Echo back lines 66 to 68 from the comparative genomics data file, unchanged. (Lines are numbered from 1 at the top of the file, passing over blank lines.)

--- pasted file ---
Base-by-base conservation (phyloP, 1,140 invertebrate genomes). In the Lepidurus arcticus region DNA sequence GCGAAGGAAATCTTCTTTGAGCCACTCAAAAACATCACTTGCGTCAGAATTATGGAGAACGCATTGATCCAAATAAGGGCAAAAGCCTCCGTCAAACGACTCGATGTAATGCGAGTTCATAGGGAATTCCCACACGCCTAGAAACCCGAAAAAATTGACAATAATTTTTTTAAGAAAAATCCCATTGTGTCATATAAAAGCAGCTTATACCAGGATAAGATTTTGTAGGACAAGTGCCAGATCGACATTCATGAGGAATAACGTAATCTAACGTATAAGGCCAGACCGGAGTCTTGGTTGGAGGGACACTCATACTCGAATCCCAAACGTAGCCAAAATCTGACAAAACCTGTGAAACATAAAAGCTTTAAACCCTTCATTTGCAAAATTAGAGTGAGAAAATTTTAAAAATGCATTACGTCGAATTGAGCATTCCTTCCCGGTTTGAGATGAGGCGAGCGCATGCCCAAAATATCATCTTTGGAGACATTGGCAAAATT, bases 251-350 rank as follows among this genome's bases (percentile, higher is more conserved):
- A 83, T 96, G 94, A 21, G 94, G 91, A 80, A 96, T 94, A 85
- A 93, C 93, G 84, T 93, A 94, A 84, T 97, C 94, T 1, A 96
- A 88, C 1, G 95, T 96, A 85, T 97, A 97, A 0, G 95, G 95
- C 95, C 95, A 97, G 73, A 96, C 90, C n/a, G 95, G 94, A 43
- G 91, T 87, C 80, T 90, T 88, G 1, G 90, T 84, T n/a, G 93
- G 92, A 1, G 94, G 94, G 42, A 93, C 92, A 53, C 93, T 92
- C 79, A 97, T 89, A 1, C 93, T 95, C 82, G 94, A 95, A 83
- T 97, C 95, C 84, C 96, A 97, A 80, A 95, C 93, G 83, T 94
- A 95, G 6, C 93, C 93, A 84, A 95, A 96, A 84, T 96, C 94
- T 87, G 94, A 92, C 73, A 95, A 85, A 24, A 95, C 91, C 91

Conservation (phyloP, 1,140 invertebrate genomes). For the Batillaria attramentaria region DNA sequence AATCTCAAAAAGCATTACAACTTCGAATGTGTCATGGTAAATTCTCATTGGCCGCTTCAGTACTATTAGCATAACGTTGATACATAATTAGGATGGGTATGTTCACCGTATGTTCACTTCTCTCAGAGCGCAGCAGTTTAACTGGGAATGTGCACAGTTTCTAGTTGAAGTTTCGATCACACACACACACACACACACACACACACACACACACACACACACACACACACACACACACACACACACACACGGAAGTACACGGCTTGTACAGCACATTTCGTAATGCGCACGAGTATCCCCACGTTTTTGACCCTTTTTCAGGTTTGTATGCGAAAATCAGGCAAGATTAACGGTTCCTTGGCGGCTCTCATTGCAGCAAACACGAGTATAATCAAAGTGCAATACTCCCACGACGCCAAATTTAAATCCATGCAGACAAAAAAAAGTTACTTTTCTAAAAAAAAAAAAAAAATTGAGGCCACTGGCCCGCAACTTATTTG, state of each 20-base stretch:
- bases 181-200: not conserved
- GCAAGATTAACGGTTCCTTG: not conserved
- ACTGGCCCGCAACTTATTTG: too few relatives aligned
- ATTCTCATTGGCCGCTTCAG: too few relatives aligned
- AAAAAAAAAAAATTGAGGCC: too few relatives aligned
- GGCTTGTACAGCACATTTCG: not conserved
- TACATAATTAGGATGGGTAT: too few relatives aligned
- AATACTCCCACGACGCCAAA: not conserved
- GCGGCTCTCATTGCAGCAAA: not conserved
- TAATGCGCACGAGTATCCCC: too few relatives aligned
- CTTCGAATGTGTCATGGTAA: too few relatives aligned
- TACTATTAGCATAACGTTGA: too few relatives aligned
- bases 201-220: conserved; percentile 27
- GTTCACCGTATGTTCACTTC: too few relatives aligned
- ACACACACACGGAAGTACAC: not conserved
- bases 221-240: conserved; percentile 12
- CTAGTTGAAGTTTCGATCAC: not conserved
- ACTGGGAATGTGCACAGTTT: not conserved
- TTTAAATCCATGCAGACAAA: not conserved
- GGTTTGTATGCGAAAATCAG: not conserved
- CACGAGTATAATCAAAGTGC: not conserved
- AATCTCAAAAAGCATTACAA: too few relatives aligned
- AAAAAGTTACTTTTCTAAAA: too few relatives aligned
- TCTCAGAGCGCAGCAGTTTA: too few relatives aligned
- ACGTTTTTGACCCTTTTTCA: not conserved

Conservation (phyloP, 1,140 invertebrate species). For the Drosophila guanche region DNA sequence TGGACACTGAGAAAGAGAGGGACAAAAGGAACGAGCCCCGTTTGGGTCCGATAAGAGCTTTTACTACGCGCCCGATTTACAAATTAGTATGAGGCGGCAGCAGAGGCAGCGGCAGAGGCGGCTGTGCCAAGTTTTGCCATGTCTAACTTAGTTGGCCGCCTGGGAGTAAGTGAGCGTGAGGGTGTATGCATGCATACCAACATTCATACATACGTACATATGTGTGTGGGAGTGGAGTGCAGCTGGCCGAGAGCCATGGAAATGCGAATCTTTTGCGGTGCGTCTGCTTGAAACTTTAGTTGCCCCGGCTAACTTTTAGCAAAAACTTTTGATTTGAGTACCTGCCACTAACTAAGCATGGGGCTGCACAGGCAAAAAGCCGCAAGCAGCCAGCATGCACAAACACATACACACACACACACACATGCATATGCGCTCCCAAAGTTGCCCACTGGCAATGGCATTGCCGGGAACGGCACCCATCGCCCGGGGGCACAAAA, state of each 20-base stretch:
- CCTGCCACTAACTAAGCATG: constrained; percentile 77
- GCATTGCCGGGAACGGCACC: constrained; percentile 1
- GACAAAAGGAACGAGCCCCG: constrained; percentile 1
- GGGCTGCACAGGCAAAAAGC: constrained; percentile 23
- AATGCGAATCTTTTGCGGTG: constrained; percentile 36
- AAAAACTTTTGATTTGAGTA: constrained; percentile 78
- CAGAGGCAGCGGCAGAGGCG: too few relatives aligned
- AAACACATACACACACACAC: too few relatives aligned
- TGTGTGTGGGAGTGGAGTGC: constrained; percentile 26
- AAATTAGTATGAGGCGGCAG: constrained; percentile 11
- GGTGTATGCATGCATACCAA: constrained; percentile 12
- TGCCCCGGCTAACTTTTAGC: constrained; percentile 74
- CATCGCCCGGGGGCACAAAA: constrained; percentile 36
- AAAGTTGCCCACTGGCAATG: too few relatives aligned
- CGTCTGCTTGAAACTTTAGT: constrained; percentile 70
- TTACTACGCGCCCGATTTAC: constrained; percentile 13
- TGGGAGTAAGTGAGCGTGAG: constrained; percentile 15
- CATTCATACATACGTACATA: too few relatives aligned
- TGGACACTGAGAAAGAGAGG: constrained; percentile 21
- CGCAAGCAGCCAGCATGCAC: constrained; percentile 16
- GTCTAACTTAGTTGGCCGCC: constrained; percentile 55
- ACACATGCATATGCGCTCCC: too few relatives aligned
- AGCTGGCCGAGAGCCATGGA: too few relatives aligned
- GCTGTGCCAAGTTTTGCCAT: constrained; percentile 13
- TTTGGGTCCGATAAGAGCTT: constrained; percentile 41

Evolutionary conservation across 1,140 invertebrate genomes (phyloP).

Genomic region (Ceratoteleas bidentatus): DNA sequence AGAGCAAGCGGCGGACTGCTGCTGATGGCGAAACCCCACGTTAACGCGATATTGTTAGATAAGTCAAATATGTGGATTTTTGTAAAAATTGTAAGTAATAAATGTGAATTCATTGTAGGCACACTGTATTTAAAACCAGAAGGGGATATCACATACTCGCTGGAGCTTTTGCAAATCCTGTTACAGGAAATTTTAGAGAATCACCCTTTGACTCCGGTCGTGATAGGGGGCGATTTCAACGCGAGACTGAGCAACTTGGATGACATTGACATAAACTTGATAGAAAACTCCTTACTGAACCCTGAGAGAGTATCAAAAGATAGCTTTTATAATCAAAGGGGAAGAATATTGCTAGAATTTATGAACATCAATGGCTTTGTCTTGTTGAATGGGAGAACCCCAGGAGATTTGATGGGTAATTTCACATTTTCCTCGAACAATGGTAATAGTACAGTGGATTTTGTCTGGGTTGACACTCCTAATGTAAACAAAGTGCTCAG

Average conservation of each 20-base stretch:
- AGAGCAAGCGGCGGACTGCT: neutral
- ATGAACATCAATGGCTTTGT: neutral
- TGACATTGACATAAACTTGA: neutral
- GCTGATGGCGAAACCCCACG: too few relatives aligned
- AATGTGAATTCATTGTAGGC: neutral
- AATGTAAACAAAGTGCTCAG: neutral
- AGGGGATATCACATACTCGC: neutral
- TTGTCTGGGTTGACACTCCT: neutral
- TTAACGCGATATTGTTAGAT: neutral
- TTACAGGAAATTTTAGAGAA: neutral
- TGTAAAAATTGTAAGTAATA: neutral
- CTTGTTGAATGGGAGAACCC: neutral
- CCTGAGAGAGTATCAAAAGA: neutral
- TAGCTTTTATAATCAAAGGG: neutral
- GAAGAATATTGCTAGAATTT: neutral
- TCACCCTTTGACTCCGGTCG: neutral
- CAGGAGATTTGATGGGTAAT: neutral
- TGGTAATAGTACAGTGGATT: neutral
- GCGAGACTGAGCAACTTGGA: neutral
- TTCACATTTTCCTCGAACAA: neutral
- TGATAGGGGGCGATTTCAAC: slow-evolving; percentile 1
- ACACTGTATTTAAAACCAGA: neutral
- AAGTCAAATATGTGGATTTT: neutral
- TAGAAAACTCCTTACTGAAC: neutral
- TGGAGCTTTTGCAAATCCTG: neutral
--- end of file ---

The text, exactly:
Average conservation of each 20-base stretch:
- AGAGCAAGCGGCGGACTGCT: neutral
- ATGAACATCAATGGCTTTGT: neutral